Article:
by Dr. Laurie Capogna and Dr. Barbara Pelletier
The first step to effectively integrate nutrition into your practice is to educate yourself, your team and your patients. Information in the area of ocular nutrition is abundant and is constantly evolving. Fortunately, nutrition is currently a hot topic and it’s easy to find articles, lectures and webinars in this area. Our goal with this column is to provide you with the knowledge you need to effectively inspire and educate your patients and team about nutrition.
Let’s start with a crash course of the macular pigments: Lutein, zeaxanthin and mesozeaxanthin.
Of the 600 carotenoids in nature, three carotenoids, lutein, zeaxananthin and meso-zeaxanthin are abundant in the macula. Zeaxanthin and meso-zeaxanthin are more concentrated in the central macula, and lutein is more concentrated in the peripheral macula.
They are important to ocular health because they absorb high-energy short wavelength blue light and protect the photoreceptors from its damaging effects. They also act as anti-oxidants, protecting the cells in the eye from free radicals. In addition to showing a lower risk for AMD, people who have the most macular pigments in their retina have increased visual performance in terms of sharpness, contrast sensitivity and glare reduction. 1-7
Food Sources of Macular Pigments
Lutein must be obtained from our diet as it is not made by our bodies. In fact, the average North American only receives 1-3mg lutein per day, well below the recommended 6-10mg/day for optimal ocular health and function.
Lutein is found in the highest concentration in leafy green vegetables, such as kale, spinach, romaine lettuce, collard greens. Another great source of lutein is egg yolks. Although the amount of lutein in egg yolks is less than in dark leafy greens, it is absorbed much more efficiently in the body.
Lutein needs fat to be absorbed and transported in the body. Add a small amount of olive oil to your steamed leafy greens or to your stir-fry pan to reap the benefits of this powerful nutrient.
Kale is the king of green leafy vegetables and is the highest food source of lutein. One medium leaf of kale contains 10 mg of lutein!
Orange peppers are a zeaxanthin powerhouse. In fact half of an orange pepper contains 3mg of zeaxanthin. Other food sources of zeaxanthin include goji berries and saffron.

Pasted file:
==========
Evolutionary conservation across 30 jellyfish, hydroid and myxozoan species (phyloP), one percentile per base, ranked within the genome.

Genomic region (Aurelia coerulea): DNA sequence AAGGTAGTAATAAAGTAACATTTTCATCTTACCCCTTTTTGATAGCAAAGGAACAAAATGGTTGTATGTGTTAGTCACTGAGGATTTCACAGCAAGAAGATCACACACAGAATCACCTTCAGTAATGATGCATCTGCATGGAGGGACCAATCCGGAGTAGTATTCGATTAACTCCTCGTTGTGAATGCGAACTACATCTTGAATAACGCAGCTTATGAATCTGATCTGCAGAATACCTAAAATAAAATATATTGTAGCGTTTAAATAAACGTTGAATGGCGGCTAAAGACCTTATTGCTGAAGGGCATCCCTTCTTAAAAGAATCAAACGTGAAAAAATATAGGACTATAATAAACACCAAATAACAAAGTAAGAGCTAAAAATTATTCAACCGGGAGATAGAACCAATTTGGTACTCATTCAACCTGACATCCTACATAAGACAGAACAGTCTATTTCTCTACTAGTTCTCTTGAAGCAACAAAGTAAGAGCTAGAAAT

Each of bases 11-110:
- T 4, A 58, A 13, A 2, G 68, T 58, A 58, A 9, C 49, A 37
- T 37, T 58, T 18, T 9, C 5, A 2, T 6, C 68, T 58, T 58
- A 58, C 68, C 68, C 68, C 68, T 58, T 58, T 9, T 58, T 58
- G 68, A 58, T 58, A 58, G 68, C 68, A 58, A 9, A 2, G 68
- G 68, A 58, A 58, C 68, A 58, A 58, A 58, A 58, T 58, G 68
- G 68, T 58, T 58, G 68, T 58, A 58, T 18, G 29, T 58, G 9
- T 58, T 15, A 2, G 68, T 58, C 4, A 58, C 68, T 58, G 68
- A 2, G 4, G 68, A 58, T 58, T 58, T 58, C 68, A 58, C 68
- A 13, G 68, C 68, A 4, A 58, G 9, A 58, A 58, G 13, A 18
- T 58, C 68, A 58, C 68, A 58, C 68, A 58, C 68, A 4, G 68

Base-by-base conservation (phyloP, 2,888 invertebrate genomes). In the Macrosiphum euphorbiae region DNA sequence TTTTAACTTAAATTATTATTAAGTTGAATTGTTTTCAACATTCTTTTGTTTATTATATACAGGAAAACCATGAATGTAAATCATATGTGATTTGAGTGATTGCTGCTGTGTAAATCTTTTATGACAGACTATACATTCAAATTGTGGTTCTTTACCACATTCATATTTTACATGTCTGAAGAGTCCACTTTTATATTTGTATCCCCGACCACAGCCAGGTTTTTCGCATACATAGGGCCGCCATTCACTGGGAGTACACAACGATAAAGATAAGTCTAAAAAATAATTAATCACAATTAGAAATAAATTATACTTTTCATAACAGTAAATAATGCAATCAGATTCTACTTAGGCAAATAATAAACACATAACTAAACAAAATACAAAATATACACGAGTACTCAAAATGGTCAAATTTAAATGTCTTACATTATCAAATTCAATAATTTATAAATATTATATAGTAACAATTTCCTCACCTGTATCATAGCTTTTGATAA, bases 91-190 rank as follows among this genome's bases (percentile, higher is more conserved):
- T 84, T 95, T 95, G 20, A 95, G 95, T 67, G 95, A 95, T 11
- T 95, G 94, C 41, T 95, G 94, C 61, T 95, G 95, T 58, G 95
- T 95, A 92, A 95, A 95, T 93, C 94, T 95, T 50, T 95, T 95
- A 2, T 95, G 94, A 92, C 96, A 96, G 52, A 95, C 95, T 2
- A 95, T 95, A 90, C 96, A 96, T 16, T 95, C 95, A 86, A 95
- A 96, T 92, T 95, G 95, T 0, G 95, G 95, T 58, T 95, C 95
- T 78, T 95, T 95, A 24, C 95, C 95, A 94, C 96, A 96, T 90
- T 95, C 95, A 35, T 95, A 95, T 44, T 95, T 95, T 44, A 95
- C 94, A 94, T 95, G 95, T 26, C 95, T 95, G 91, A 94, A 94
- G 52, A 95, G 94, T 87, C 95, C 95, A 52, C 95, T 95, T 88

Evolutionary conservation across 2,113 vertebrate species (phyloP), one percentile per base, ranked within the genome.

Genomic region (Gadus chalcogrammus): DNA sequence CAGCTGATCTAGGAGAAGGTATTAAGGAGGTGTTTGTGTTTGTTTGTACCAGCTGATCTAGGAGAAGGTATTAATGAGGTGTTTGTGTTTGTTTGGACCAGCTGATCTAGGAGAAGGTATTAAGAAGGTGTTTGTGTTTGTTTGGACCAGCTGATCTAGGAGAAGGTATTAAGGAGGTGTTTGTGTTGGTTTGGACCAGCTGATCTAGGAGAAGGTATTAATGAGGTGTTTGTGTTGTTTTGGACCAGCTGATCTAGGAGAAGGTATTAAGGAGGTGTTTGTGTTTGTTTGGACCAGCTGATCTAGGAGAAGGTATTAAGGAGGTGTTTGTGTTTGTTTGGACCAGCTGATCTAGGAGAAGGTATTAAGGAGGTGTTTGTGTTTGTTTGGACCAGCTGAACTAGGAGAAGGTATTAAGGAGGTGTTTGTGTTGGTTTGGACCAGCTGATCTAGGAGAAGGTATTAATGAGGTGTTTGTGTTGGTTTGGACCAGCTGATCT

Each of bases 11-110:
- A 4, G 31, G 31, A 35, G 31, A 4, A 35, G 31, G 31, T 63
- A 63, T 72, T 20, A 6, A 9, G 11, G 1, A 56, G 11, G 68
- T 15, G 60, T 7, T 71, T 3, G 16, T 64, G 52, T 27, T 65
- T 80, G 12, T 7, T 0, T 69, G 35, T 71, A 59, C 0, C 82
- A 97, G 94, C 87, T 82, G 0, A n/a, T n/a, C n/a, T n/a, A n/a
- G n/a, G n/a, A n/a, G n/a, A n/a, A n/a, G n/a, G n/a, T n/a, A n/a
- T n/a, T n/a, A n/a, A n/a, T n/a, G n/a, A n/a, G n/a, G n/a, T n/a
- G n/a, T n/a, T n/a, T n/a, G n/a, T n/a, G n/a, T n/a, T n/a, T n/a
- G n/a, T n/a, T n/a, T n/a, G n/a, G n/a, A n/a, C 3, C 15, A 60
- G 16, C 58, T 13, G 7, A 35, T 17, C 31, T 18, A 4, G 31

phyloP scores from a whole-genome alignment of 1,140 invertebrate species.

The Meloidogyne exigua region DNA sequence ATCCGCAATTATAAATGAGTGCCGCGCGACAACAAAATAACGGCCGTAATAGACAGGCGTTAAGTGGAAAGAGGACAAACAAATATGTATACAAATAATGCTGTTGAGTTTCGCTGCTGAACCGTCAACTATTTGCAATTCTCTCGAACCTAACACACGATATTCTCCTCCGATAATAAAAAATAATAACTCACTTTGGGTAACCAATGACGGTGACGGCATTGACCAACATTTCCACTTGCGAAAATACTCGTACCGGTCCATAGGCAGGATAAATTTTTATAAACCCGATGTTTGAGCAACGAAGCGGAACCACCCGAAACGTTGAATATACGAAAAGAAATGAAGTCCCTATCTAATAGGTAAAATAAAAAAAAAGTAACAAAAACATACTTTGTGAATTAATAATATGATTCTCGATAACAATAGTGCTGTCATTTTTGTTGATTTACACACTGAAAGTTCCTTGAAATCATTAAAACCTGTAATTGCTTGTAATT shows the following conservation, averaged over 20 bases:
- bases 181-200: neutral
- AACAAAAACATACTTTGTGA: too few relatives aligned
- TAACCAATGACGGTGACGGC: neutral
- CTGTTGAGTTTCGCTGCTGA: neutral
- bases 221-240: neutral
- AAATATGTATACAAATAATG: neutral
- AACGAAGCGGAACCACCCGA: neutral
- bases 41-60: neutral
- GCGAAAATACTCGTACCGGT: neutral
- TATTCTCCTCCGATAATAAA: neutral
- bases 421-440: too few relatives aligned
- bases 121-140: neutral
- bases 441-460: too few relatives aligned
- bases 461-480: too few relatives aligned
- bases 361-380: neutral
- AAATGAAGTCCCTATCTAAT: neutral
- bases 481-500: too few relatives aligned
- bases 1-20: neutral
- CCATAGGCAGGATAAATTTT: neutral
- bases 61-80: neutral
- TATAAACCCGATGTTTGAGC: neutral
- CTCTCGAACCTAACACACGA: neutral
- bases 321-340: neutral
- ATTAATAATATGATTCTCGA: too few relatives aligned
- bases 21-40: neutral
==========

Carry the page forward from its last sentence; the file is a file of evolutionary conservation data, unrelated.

Mesozeanthin is not commonly found in food. In the retina, lutein is converted to meso-zeaxanthin when there are low levels of zeaxanthin.
In Your Practice
Educate everyone about food sources of lutein and zeaxanthin with these quick tips and tweets!
Leafy Greens: A Handful a day keeps AMD away.
Orange Peppers: 2 Peppers per week, 2 Ways, raw and cooked.
Eggs: Eat 4 Eggs per week: 2 Eggs for breakfast one day, 2 eggs for lunch another.
High-risk patients such as patients with a family history of AMD or risk factors for AMD will benefit from education regarding nutrition and may also benefit from supplements. Patients interested in performance vision and those with low contrast sensitivity or glare disability will benefit from nutrition education and may also benefit from supplements that contain macular pigments. Take it up a notch and measure macular pigment optical density (MPOD) to identify high- risk patients and track their effectiveness of the nutritional therapy, including both supplements and diet.
Every patient will benefit from education regarding the importance of macular pigments. As far as education goes, the sooner the better. You have the power to motivate your patients to make better health decisions that will lead them to a lifetime of healthier eyes. In the long-term your patients will be healthier and feel better cared for. This will lead to more loyal patients, more word-of-mouth referrals and ultimately practice growth.
Photo: Copyright: serezniy / 123RF Stock Photo
Drs. Capogna and Pelletier are the authors of the books Eyefoods: A Food Plan for Healthy Eyes and Eyefoods for Kids: A Tasty Guide to Nutrition and Eye Health. Both books provide a clear plan for patients and are designed to help the eye care professional incorporate nutrition into their practice. To learn more about Eyefoods please visit www.eyefoods .com.
1. Seddon JM, Ajani UA, Sperduto RD, et al. Dietary carotenoids, vitamins A, C, and E, and advanced age-related macular degeneration. Eye Disease Case-Control Study Group. JAMA. 1994;272(18):1413-20.
2. Moeller SM, Parekh N, Tinker L, et al.CAREDS Research Study Group. Associations between intermediate age-related macular degeneration and lutein and zeaxanthin in the Carotenoids in Age-related Eye Disease Study (CAREDS): ancillary study of the Women’s Health Initiative. Arch Ophthalmol. 2006;124(8):1151-62.
3. Beatty S, Murray IJ, Henson DB, et al. Macular pigment and risk for age-related macular degeneration in subjects from a Northern European population. Invest Ophthalmol Vis Sci. 2001;42(2): 439-46.
4. Mares-Perlman JA, Fisher AI, Klein R, et al. Lutein and zeaxanthin in the diet and serum and their relation to age-related maculopathy in the third national health and nutrition examination survey. Am J Epidemiol. 2001;153(5):424-32.
5. Snellen EL, Verbeek AL, Van den Hoogen GW, et al. Neovascular age-related macular degeneration and its relationship to antioxidant intake. Acta Ophthalmol. Scand 2002;80(4):368-71.
6. Age-Related Eye Disease Study Research Group. The relationship of dietary carotenoid and vitamin A, E, and C intake with age-realted macular degeneration in a case-control study. AREDS Report No 22. Arch Ophthalmol. 2007;125:1225-32.
7. Bone RA, Landrum JT, Mayne ST, et al. Macular pigment in donor eyes with and without AMD: a case-control study. Invest Ophthalmol Vis Sci. 2001;42(1):235-40.